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Both the WMAP and the Planck maps for the CMB seem to suggest that there are asymmetries in the temperature distribution above and below a plane roughly aligned to the ecliptic plane, including a particularly cold spot in the southern ecliptic hemisphere:

http://sci.esa.int/planck/51559-hemispheric-asymmetry-and-cold-spot-in-the-cosmic-microwave-background/

The (artificially enhanced) pattern shown in the image in the above article appears strikingly similar to a left-handed flat-decoupled-Bianchi VIIh pattern that, if substracted, would eliminate a good portion of the anomalies observed in the CMB:

https://arxiv.org/pdf/1303.5086.pdf

However, the implications of the universe having a structure and momentum such that the Bianchi pattern emerges are contrary to all previous cosmological evidence suggesting otherwise.

Because this pattern seems somewhat congruent to the ecliptic plane, what motions or lensing distortions happening locally at the solar system scale could plausibly produce such a pattern?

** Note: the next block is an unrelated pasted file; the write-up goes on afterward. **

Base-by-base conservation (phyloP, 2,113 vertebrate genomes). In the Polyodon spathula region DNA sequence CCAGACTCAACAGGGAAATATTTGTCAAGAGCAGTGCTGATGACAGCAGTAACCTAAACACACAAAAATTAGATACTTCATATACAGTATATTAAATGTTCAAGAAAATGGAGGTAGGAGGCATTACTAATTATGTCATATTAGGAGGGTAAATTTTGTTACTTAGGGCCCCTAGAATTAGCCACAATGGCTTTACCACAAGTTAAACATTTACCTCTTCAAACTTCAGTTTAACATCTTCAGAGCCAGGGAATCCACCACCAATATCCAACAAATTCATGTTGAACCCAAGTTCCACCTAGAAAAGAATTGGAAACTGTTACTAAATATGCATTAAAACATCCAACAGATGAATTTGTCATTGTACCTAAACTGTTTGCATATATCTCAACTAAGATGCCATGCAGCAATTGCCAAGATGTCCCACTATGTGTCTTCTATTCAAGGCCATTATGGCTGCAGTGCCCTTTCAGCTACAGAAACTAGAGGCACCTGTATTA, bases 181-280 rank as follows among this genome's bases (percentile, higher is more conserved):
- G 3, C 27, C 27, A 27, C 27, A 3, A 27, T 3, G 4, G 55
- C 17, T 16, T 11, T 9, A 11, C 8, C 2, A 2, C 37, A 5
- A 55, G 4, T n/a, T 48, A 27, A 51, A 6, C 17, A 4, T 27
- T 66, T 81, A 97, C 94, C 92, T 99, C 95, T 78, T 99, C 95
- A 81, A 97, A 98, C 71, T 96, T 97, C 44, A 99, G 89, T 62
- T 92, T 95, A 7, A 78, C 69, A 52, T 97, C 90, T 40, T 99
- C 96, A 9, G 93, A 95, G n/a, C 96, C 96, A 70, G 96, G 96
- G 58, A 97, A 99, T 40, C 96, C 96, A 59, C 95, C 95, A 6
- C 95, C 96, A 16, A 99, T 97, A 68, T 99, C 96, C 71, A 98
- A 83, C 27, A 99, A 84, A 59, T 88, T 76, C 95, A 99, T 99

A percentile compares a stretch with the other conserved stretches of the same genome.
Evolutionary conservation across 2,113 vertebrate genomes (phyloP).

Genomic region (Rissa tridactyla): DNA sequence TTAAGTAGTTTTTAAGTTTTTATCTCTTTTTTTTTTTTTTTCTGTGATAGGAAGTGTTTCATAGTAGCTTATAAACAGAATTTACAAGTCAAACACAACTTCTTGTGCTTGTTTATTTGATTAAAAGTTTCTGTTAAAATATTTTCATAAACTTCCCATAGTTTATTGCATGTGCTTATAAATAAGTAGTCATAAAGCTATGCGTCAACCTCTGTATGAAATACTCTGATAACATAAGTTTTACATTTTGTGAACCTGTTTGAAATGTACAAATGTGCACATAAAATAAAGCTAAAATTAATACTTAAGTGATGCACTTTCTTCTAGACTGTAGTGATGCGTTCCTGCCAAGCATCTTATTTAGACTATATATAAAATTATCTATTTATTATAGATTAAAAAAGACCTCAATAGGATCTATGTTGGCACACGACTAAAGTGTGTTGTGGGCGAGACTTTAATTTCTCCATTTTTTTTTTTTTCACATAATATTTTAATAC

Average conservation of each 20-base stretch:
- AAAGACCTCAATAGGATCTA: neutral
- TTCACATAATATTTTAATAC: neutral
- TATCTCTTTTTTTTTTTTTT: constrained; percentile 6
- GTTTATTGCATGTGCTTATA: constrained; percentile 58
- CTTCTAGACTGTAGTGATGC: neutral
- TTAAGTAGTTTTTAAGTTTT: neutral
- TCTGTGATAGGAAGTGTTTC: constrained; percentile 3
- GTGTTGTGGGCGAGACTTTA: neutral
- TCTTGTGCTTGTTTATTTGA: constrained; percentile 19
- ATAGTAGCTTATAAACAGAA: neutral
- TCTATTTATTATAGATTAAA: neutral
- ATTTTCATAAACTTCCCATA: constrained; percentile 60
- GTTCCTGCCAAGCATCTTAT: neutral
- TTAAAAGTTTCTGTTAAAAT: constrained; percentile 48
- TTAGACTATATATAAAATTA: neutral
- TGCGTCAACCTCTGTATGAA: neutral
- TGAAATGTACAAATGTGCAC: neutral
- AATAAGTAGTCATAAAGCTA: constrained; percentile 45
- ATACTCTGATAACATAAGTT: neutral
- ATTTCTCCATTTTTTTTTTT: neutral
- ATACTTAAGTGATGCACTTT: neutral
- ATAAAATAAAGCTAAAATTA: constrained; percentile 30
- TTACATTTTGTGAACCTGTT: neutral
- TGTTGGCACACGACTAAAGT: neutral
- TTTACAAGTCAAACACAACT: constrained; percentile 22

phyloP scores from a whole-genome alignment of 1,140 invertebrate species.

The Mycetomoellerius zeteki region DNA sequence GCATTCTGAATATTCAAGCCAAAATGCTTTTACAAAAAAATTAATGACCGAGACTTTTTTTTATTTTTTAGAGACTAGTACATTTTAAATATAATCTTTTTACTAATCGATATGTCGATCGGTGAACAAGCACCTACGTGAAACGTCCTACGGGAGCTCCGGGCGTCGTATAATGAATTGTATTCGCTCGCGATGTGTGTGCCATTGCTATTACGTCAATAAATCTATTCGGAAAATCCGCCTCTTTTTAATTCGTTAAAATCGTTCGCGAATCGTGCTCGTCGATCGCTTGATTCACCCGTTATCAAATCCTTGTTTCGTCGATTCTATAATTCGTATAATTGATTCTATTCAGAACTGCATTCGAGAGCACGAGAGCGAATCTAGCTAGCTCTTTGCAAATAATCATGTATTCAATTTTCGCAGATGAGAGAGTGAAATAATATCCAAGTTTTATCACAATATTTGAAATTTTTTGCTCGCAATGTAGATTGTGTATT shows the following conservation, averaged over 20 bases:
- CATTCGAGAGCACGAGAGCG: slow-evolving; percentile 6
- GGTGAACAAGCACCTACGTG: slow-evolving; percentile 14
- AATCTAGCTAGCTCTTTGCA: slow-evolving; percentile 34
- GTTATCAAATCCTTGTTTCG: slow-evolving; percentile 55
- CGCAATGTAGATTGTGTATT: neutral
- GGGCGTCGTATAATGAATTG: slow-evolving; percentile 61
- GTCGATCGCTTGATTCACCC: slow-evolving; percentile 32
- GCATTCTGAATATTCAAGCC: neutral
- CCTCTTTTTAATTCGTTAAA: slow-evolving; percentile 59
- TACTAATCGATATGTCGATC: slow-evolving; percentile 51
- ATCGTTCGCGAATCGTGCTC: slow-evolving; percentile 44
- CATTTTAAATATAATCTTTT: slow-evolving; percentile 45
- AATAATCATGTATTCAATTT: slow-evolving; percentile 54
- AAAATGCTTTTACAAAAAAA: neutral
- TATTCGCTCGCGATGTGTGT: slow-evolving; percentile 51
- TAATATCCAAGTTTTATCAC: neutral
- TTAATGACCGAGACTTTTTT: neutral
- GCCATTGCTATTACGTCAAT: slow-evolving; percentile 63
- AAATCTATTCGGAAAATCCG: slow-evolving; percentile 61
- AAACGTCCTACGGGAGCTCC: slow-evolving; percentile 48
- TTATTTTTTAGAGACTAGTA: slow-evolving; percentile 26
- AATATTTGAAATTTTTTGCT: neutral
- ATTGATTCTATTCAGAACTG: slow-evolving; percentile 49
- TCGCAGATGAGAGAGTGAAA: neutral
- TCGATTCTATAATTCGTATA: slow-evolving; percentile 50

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The possibility of some grand cosmic alignment seems rather remote. The alignment of the plane of the ecliptic is random with respect to the plane of the Galaxy - it could literally have been anything. We know from looking for eclipsing binaries and transiting planets that the "ecliptic" planes of other stellar and planetary systems can be quite different to our own.

The only serious scientific work I have seen (there may of course be others) to explain this weak feature (certainly not 5 sigma significant) could be foreground contamination of the CMB signal by material in the solar system itself. Possible culprits are zodiacal dust or dust in the Kuiper belt. The analysis teams for WMAP and Planck have tried to avoid such problems, but these seem to be the only possibilities that are considered and not wholly dismissed by Schwarz et al. (2015) in their recent review of these issues.

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